AMP-activated protein kinase and the control of smooth muscle cell hyperproliferation in vascular disease

Nicola Ferri

Research output: Contribution to journalArticlepeer-review


Smooth muscle cell (SMC) accumulation within the arterial intima contributes to the formation of atherosclerotic lesions. Emerging data indicate that the adenosine monophosphate-activated protein kinase (AMPK) is a potent inhibitor of SMC proliferation. The anti-proliferative action of AMPK is mediated through multiple mechanisms, including the regulation of cyclin dependent kinase inhibitors expression p21 Cip1 and p27 kip1 and the inhibition of the mammalian target of rapamycin complex 1 (mTORC1). A favorable effect of AMPK activation on intima hyperplasia has been demonstrated in in vivo experimental models by using the AMPK activator 5-aminoimidazole-4-carboxamide ribonucleoside (AICAR), or by studying the AMPKα -/- mice. Starting from these evidences, a number of atheroprotective drugs with antiproliferative properties have been shown to induce AMPK phosphorylation. Among them, the Ca 2+ channel blocker nifedipine was demonstrated to act through AMPK, independent of its calcium channel blocking activity. In the present review I summarize current knowledge on the basic biological function of AMPK in relationship to vascular SMC proliferation; the evidence for the role of AMPK in in vivo intima hyperplasia; and the drugs for which a pharmacological activity on AMPK has been shown.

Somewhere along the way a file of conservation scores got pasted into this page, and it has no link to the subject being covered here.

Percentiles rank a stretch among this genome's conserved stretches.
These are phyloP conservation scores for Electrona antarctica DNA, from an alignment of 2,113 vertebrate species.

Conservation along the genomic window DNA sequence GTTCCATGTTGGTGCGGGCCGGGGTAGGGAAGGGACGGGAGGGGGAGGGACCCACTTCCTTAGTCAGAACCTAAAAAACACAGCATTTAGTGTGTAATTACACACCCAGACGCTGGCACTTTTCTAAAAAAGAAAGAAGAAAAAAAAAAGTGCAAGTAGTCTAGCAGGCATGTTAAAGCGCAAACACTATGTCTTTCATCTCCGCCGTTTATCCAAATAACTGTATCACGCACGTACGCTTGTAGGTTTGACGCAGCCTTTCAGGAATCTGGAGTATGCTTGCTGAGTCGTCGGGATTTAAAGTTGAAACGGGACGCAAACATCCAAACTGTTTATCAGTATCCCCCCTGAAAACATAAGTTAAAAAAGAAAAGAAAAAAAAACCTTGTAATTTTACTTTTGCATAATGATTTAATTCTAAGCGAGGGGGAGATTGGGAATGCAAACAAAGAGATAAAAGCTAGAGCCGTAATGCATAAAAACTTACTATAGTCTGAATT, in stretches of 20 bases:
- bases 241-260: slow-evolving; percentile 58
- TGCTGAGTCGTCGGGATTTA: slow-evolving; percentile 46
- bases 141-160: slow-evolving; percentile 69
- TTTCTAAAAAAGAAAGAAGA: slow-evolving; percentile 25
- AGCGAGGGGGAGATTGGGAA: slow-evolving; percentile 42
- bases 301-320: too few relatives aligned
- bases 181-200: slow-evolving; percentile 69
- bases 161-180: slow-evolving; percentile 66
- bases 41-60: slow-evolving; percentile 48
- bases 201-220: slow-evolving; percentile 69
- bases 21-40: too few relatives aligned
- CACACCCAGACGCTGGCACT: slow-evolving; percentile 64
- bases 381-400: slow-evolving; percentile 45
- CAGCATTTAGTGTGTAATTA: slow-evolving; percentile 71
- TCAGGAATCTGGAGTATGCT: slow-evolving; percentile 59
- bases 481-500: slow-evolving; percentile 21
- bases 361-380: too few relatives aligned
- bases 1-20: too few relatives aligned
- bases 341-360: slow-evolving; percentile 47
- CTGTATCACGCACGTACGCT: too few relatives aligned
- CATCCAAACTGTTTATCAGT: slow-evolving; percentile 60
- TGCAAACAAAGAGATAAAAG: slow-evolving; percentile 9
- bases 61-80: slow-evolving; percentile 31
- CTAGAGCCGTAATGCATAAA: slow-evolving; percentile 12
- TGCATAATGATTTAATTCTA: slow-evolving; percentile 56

Original languageEnglish
Pages (from-to)9-13
Number of pages5
JournalVascular Pharmacology
Issue number1-2
Publication statusPublished - Jan 2012


  • AMP kinase
  • AMPK
  • Atherosclerosis
  • Intimal hyperplasia
  • Smooth muscle cell

ASJC Scopus subject areas

  • Pharmacology
  • Molecular Medicine
  • Physiology


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